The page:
08 November, 2012
Review: Chaplin A Life by Stephen Weissman
Charles Chaplin was a complex man. His life story is a compelling one. From a child among many in London's poorhouses to the single most famous man in the world, Charles Chaplin walked a unique road. No one (save perhaps his brothers) knew what it was like to be Chaplin. No one ever will.
Weissman undertakes what could easily have been a tedious conceit in his approach to biography. Chaplin is placed on the couch, his childhood explored and analyzed in the context of his work. While Weissman is at times repetitive, on the whole this offers a fresh look at the man inside the costume. The author's respect for Chaplin's talent is deep. He discusses both the early life of the family and the influences the boy carried into adulthood. From early stars of the London stage to lessons in the family home, Charles Chaplin was a born mimic who absorbed all then refashioned it into the new media. He was a genius in the true sense of the word. Viewed through Weissman's eyes, Chaplin's film works are recreated scenes from his life. Coogan flips his pancakes as The Kid in a facsimile of Chaplin's own home. The streets they walk are replicas of the streets Chaplin walked. He is a stand in for young Charles in multiple ways.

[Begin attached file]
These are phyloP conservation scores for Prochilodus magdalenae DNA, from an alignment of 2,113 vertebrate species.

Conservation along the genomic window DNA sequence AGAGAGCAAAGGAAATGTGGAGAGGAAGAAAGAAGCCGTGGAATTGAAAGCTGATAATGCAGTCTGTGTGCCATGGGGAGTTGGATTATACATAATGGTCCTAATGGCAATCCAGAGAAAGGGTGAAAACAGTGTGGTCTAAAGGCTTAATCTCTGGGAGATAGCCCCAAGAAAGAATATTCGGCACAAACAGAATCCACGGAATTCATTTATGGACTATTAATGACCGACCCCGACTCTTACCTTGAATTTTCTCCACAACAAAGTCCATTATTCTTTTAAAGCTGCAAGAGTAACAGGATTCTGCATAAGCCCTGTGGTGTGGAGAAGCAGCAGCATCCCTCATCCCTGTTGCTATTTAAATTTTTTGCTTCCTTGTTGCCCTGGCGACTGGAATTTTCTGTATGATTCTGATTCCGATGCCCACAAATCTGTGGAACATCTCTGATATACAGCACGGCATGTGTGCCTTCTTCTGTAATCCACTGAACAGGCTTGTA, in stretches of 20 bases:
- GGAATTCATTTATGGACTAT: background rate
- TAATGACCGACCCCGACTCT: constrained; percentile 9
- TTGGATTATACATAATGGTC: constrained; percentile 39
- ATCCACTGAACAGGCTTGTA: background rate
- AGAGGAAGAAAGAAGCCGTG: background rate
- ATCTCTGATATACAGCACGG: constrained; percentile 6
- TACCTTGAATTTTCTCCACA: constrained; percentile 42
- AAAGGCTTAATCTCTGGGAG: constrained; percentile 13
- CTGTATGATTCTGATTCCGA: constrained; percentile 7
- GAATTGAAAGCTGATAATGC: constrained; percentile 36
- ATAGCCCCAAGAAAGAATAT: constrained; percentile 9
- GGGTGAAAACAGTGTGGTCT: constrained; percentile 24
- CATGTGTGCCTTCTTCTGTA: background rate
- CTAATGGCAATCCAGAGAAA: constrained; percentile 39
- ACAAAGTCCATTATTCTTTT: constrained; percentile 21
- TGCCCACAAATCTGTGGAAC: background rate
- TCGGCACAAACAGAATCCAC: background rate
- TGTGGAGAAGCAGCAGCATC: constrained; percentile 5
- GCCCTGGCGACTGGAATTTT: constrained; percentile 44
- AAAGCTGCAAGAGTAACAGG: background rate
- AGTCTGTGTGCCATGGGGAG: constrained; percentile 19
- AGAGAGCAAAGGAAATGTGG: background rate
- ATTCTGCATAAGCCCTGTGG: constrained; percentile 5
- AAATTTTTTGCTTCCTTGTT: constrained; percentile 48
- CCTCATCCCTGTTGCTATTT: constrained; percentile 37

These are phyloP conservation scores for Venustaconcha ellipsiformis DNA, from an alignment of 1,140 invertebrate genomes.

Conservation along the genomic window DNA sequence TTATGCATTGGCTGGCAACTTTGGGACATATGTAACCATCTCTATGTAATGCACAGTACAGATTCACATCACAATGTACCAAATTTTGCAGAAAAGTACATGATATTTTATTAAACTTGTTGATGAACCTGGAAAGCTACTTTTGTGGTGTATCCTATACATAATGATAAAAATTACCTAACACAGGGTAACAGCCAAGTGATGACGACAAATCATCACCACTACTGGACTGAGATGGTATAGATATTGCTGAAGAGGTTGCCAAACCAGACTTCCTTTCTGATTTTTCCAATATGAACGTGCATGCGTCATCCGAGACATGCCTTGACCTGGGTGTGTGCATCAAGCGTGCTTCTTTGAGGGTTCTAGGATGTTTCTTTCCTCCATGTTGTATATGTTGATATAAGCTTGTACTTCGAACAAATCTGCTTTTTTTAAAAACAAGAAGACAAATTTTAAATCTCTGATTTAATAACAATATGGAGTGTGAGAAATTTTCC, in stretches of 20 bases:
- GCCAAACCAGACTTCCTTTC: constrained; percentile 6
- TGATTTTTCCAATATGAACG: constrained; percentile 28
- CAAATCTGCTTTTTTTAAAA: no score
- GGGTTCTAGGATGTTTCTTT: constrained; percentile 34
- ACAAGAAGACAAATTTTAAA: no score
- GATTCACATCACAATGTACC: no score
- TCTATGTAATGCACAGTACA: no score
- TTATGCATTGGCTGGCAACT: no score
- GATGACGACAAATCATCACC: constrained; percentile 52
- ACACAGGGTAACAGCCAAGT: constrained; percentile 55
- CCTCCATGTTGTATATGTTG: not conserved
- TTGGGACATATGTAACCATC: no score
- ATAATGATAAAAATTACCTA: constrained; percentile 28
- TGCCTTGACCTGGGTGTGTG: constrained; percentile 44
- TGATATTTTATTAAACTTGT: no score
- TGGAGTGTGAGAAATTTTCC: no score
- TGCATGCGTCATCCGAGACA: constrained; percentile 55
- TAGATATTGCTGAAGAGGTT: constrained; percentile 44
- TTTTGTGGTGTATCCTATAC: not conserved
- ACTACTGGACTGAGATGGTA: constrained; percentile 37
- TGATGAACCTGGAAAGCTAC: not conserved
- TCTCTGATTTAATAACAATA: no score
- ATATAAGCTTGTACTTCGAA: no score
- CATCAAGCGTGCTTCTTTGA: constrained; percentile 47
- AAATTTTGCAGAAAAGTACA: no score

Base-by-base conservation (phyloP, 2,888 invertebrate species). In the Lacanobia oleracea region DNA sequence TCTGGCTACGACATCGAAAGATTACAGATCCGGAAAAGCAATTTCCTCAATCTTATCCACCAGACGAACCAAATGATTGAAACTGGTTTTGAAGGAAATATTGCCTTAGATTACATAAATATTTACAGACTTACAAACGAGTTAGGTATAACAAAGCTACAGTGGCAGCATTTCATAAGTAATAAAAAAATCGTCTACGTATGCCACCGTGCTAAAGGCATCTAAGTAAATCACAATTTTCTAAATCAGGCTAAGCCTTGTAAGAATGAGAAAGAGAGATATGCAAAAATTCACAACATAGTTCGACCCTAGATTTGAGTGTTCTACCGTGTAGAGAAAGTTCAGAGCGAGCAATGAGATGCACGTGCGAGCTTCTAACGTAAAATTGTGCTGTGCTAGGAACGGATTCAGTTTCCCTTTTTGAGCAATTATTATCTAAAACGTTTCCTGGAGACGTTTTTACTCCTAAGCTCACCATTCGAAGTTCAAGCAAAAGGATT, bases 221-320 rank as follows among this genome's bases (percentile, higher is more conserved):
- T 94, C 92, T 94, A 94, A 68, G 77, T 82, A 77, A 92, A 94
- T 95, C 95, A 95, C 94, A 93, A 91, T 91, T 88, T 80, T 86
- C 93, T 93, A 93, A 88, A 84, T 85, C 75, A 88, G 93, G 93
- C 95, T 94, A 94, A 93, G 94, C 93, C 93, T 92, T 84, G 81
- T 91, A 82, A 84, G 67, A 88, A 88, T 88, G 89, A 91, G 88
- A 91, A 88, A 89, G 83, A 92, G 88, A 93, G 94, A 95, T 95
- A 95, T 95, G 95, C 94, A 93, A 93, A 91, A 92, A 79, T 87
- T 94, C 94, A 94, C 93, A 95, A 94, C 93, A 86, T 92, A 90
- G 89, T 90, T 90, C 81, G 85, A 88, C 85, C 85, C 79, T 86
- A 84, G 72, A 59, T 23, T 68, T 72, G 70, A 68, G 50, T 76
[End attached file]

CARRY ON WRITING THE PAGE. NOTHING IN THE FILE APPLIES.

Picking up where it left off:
My complaint is that for all it's length, Weissman wraps up too soon. His book is not so much Chaplin, A Life as it is Chaplin, A Career. The author is interested only in Chaplin's childhood as it is explored in his films. (The book ends shortly after Chaplin leaves Keystone.) Weissman spends small amounts of time on Chaplin's life in exile and his later films, but his heart belongs to the pre war era. As a reader I enjoyed the author's insights into Chaplin's professional process and longed to see them applied to his private life as well. What drove Chaplin's possibly self destructive personal choices? How did his broken relationship with his parents alter the choices he made with his children? What did exile from multiple homelands mean to him? These, as well as his professional partnerships outside of the Keystone years, are passed over. As a starting point, Chaplin, A Life is well worth reading. It would be a shame, however, if a reader left the book thinking they'd experienced the sum of the man.